I am often guilty of tsundoku, a Japanese word that means building up piles of books and not reading them. But it's not out of a compulsion to hoard books – it's out of a genuine desire to read them. Put me in any bookstore and I will find something I want to read. Sadly, my capacity to find books to read is many times better than my reading speed.
Of those I've read recently, one was the delightful Hana Khan Carries On, by Canadian writer Uzma Jalaluddin, who writes family-entwined romantic stories set in the local Muslim community. Hana, with her dreams of being a radio star, and her love for her family, is affectionately drawn, and just fun to follow.
I'm holding out for A Master of Djinn by P. Djeli Clark, a writer I discovered in 2020. His murder mysteries set in a 1900s Cairo where magic exists are wonderfully fantastical, his worldbuilding incredibly cleverly done.
The Darkest Evening by Ann Cleeves, the newest Vera Stanhope novel, was haunting and had such a strong sense of place that I could almost feel the snow, while They All Fall Down by Rachel Howzell Hall is a dark modern take on Agatha Christie's And Then There Were None.
Sonali Dev writes beautiful, painful, complicated families and couples, and I'm excited to dive into her next book, Incense and Sensibility, after adoring her Recipe for Persuasion. If you're getting Jane Austen vibes, you're not wrong, but Sonali puts her own spin on the old classics, the books being centred around a politically ambitious Indian-American family.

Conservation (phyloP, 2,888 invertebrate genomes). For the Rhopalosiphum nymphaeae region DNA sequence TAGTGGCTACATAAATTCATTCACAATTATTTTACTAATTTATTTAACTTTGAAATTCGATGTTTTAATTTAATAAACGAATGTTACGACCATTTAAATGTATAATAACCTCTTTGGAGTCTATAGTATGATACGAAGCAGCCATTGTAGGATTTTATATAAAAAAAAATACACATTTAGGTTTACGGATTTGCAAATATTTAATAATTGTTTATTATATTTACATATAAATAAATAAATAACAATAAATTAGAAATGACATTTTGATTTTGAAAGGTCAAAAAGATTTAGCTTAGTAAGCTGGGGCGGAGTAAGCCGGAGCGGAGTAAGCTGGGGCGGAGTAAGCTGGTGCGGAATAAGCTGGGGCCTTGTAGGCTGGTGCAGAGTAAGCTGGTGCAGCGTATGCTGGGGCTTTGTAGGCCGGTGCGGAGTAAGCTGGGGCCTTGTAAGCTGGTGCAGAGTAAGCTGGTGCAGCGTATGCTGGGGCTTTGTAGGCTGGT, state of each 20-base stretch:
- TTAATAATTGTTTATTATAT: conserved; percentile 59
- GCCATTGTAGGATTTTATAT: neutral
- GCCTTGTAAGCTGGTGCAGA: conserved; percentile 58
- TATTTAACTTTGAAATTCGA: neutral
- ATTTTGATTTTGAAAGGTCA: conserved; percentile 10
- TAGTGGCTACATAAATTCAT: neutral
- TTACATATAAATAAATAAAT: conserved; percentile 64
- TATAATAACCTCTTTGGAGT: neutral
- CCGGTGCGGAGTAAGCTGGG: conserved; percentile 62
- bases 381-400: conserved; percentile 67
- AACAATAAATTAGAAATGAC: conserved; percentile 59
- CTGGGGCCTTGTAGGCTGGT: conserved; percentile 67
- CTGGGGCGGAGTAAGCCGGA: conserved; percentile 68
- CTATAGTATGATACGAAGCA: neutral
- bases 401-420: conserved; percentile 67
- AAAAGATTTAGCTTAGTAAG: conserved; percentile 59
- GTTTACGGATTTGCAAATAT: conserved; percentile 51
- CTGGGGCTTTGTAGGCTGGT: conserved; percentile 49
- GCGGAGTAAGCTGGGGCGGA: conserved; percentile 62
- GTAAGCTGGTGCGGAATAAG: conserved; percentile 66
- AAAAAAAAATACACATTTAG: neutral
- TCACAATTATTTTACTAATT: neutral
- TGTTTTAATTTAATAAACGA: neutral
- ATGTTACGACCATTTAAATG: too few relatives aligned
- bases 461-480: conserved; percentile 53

New Zealand pathologist Dr Cynric Temple-Camp's second volume of memoirs, The Quick and the Dead, kept me enthralled – there is a lot of sadness in the cases he narrates but he does it with such kindness and humanity that there is no sense of being a voyeur. Rather, we are being invited to know the stories of the lost.
Another Kiwi, Lucy Parker, has a rom-com coming out in August that I'm excited to read: Battle Royal. I love Lucy's voice and characters.
And to close, I'm currently re-rereading the early books in J.D Robb's In Death series. I love each individual mystery in the series, but what I love even more is getting to see how the characters' relationships have developed over multiple books.
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Now off I go to order more books, because in the time it took to write this, I've seen about 10 other books that I absolutely can't wait to read.
Nalini Singh's new novel, Quiet in Her Bones (Hachette, $35), is out now.